Do It Yourself (DIY) Investing – Is it right for you?

DIY investing is on the rise. More and more people are taking charge of their investments, making decisions about what to buy and sell themselves. But is DIY investing right for you? That depends on several factors, including your level of investment knowledge, the time you have to devote to trading, and your risk tolerance.

In this article, we’ll take a closer look at DIY investing and explore some of the pros and cons to help you decide if it’s right for you.

What is DIY Investing?

DIY investing, also known as self-directed investing, is when investors manage their portfolios rather than relying on professional money managers. With DIY investing, investors have control over the types of investments they make and when to buy and sell them.

The rise of online brokerages and trading platforms has made DIY investing more accessible than ever before. In the past, individuals would have to place trades through a broker, which could be costly. Now, with online platforms, investors can trade directly without having to pay brokerage fees.

Why Are More People Opting for DIY Investing?

There are several reasons why DIY investing is on the rise. One reason is that people are tired of paying high fees to professional money managers who often underperform the market.

Another reason is that with the advent of online trading platforms, it’s now easier than ever to trade stocks, bonds, and other investments yourself. 

We can’t ignore free online resources such as blogs, YouTube videos, and even online courses that have made DIY investing more popular. With so much information readily available, it’s easier for people to learn about investing and make informed decisions about their portfolios.

What are the Pros of DIY Investing?

There are several advantages to DIY investing. Let’s take a look at a few of them.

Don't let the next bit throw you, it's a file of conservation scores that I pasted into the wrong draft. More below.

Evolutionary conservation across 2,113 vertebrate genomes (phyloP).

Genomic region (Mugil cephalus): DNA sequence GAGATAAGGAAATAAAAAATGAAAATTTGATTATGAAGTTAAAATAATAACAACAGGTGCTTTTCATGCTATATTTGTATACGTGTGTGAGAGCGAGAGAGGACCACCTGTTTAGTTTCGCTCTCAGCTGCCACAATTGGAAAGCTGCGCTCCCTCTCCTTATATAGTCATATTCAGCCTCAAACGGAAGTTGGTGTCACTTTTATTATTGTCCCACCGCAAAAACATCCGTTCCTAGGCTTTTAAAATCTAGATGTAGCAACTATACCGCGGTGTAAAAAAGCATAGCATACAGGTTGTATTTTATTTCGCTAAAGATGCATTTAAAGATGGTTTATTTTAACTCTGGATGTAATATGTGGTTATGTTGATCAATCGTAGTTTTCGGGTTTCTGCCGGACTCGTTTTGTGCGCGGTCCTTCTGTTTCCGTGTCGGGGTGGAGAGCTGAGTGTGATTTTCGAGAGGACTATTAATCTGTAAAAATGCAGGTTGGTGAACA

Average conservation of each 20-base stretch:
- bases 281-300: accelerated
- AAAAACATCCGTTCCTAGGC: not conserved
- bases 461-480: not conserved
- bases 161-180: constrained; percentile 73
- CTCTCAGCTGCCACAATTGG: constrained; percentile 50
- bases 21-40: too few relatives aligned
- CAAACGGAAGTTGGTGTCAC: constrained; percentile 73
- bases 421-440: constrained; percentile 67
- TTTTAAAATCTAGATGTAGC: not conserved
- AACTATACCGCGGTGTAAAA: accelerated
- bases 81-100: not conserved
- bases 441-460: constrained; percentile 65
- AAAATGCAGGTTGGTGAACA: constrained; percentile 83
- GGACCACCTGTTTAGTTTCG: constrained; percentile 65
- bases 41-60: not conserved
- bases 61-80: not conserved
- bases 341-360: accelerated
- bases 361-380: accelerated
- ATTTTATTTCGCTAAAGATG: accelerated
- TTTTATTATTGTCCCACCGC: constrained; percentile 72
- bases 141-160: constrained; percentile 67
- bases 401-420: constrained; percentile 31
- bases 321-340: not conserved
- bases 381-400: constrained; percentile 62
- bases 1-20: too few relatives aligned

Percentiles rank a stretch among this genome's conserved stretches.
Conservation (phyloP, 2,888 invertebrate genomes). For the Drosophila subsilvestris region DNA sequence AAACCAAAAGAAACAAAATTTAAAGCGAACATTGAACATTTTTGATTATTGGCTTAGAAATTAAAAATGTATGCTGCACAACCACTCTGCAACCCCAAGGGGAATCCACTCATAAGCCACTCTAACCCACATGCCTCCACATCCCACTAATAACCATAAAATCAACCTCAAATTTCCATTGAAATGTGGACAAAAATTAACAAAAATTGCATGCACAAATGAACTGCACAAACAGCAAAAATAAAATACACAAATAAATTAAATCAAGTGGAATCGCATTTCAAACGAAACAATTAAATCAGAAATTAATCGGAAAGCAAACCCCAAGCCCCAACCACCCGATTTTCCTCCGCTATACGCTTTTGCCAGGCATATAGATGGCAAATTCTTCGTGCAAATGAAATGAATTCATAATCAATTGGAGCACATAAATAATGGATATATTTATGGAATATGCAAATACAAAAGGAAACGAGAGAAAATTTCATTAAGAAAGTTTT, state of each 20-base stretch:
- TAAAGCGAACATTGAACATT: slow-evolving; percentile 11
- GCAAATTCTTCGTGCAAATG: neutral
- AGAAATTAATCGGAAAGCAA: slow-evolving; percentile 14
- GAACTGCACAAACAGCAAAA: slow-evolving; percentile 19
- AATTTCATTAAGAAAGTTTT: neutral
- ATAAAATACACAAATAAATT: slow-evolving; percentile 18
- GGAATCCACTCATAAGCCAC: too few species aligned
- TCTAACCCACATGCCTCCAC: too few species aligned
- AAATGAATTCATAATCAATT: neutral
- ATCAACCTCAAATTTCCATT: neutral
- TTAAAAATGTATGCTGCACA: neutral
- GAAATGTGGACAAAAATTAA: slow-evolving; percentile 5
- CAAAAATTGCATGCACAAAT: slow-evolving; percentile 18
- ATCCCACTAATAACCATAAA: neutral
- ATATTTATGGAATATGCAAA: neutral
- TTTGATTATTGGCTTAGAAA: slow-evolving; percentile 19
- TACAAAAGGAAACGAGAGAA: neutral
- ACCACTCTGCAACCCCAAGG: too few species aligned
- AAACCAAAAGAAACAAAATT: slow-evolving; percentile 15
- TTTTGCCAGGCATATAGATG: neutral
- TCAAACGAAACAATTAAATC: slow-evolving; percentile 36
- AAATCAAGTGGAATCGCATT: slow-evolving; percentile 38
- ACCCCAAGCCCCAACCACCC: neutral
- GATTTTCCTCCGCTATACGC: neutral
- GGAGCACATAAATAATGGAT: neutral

1. You are in control: When you’re the one making investment decisions, you’re in control of your financial future, and you don’t have to rely on anyone else to make decisions for you. You will gain a lot of experience as well as a better understanding of how the markets work when you’re actively involved in your investment decisions.

2. Lower costs: One of the biggest advantages of DIY investing is that it can save you money on fees. If you’re paying a professional money manager to manage your investments, you’re likely paying high fees, typically > 2% annually, sometimes 3% – 4%.

With DIY investing, you only have to pay the costs associated with buying and selling investments, such as brokerage commissions. These costs can be much lower than what you would pay a professional money manager, commonly $7 – $15 / trade.

3. More flexibility: With DIY investing, you have more flexibility when it comes to your investment choices. You’re not limited to the investments that a money manager picks for you. You can choose to invest in stocks, bonds, ETFs, and other investment products that you’re interested in.

4. Potentially higher returns: With DIY investing, you have the potential to earn higher returns than if you were to invest with a professional money manager. That’s because you’re in control of your investment decisions and can choose investments that have the potential to perform well. It’s simple math: if you pay less, you have more money to invest.

5. You can start with a small amount of money: You don’t need a lot of money to start investing. Many online brokerages have no minimum account balance requirements, so you can start investing with just a few hundred dollars. It also minimizes the risk since you can start slow and gradually build your portfolio over time.

What are the Cons of DIY Investing?

There are also some disadvantages to DIY investing that you should be aware of before making a decision.